I have a confession to make. I built my law firm, had some early success, but after my initial success, I found that I was working too many hours. I was trading time for money, and the only way I could keep my business going was to keep putting more and more time into it. Finally, I hit a breaking point, and that caused me to fundamentally rethink what I was doing. I had to come up with new ways, which would take less time and effort, to build my business,
What track are you on? Are you simply trading time for money? When something comes in, do you say, “Oh, I have to do this… let me work this weekend. . . well, let me work more hours, or I’ll just work into the evening?” Are you putting your life on hold for your business? Are you answering every demand of your business by giving more hours?
There is a better way. There are ways to build systems and processes, to build plans, to include others, and to use teams to get your business to be more effective. Recently a commentator, Mark Powers of Atticus, said to me, “If you’re working nights and weekends, you’re cheating at business.” I think his view may be extreme since it’s certainly not unethical to work more hours; however, the point remains accurate, you are cheating yourself. Other businesses are doing things in reasonable periods of time, Monday through Friday, normal working hours, while still taking holidays off.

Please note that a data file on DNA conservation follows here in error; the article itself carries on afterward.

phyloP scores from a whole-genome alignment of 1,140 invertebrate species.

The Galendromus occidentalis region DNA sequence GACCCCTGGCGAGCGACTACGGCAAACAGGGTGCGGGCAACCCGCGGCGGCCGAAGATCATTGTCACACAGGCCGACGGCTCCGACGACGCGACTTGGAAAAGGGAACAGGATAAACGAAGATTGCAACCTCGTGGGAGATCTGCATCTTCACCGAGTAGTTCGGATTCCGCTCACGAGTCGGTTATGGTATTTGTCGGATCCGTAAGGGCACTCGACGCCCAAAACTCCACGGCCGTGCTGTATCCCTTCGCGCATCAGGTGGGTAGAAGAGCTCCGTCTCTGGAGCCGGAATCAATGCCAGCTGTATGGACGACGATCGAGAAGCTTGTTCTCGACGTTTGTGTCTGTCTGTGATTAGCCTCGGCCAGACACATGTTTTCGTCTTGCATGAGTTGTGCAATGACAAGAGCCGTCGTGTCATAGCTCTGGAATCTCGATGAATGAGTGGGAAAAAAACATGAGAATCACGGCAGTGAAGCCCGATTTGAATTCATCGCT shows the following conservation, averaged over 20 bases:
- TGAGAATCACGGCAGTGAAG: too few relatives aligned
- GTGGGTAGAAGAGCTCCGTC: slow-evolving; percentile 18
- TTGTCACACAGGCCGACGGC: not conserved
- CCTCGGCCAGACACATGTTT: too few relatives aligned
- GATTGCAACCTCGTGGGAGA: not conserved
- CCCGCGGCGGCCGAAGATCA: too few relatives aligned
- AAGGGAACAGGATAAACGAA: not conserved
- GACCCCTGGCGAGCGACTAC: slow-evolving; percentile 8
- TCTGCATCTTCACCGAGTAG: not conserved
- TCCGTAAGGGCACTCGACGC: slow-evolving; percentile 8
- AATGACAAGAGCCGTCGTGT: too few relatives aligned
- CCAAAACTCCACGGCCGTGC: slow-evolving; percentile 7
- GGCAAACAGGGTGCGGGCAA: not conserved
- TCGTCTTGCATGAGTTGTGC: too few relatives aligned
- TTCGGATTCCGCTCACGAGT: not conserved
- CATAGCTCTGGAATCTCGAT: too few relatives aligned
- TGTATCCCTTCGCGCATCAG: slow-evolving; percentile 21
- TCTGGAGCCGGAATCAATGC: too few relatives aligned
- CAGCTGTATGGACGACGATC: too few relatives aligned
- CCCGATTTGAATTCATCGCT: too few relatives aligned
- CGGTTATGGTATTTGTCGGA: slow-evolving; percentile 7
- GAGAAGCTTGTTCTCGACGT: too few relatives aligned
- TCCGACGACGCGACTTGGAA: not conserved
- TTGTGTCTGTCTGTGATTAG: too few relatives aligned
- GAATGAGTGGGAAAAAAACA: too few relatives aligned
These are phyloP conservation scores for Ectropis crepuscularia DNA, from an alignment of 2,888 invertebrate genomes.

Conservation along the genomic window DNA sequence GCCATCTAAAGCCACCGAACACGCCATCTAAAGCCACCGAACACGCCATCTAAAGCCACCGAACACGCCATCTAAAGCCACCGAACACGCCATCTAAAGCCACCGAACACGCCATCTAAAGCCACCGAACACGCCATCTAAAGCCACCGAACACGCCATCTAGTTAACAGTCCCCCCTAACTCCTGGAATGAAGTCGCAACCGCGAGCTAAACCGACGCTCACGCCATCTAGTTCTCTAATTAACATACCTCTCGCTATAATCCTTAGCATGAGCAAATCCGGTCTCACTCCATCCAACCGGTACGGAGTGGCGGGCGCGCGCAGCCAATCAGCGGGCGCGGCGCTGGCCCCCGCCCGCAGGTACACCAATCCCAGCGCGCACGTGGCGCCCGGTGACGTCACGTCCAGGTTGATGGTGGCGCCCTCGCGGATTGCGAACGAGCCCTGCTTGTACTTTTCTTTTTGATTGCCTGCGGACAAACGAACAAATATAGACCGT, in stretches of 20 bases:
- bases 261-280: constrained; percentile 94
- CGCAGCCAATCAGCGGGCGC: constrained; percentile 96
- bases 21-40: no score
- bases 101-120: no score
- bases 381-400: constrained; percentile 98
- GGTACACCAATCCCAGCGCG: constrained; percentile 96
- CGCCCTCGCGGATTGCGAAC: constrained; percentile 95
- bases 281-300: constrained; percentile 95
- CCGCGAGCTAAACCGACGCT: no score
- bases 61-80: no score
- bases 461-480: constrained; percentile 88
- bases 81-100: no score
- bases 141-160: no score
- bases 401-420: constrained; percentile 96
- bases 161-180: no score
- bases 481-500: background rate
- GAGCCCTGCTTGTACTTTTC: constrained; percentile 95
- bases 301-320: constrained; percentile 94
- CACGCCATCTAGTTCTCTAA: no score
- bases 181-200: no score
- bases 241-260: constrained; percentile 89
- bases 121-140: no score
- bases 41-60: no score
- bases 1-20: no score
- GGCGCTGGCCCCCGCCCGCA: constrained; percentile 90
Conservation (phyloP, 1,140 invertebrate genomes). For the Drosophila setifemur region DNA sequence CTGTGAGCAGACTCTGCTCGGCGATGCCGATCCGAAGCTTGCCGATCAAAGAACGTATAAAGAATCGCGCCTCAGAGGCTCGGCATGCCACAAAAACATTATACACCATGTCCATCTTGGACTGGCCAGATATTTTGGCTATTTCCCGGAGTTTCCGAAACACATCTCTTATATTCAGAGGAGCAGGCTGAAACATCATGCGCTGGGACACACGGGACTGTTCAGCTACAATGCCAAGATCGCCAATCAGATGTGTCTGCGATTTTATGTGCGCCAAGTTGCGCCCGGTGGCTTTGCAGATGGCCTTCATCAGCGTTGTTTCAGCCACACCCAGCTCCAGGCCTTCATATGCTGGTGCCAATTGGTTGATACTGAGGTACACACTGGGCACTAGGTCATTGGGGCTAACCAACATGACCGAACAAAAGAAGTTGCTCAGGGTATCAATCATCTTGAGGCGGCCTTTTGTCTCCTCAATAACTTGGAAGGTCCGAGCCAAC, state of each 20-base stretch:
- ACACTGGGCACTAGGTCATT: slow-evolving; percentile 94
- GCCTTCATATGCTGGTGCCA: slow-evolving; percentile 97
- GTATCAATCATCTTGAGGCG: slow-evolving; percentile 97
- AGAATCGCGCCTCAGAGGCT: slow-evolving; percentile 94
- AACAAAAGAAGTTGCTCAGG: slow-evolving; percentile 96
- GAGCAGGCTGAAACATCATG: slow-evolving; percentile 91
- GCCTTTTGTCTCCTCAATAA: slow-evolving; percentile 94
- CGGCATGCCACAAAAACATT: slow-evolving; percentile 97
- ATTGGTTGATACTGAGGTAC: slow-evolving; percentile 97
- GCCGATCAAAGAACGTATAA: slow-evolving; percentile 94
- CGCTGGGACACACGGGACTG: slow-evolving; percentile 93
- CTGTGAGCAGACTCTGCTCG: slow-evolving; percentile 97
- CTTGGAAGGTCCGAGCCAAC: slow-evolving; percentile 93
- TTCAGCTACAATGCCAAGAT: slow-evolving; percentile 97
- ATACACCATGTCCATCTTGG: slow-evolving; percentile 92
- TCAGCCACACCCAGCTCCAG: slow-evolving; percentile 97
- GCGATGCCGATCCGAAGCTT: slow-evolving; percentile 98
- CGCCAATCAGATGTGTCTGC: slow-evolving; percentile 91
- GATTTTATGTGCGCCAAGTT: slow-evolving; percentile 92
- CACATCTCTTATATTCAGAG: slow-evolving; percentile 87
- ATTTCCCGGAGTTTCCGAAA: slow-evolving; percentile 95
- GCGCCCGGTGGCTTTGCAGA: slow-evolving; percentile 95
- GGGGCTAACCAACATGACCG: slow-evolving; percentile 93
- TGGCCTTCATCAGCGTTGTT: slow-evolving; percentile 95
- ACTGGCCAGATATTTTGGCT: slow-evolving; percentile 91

If your business requires you to work nights, and weekends, and long hours, maybe you’re not as efficient as you could be. Maybe this is a call to action to say, “How can I do this better? How can I involve others? How can I become more focused?” The same things that you do to focus on working fewer hours are also going to help you focus on those profitability drivers. As your hours are reduced, you will become more and more focused, and you will get to your core value-building activities. Your profitability will increase because you will only be spending your time on the most valuable projects.
While saving time is wonderful, and your profitability will increase, you will get the added benefit of more time to spend with your friends and family.
What has been your experience? Are you working around the clock trying to get everything accomplished? What have you done differently to be more efficient? How can you focus on your primary value drivers? Please leave your comments below.
Each case is unique. Past results do not guarantee future outcomes. This posting is intended to be a tool to familiarize readers with some of the issues discussed herein. This is not meant to be a comprehensive discussion and additional details should be discussed with your attorneys, accountants, consultants, bankers and other business planners who can provide advice for your circumstances. Each case is unique. Past results do not guarantee future outcomes. This article should not be treated as legal advice to any person or entity. FreeImages.com/photographer Asif Akbar.
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Posted In: Business ManagementAbout the AuthorR. Shawn McBride — is the Managing Member of The R. Shawn McBride Law Firm, PLLC. Shawn works successful, private business owners in their growth and missions to make a company that stands the test of time. You can email R. Shawn McBride Law Firm or call (214) 418-0258.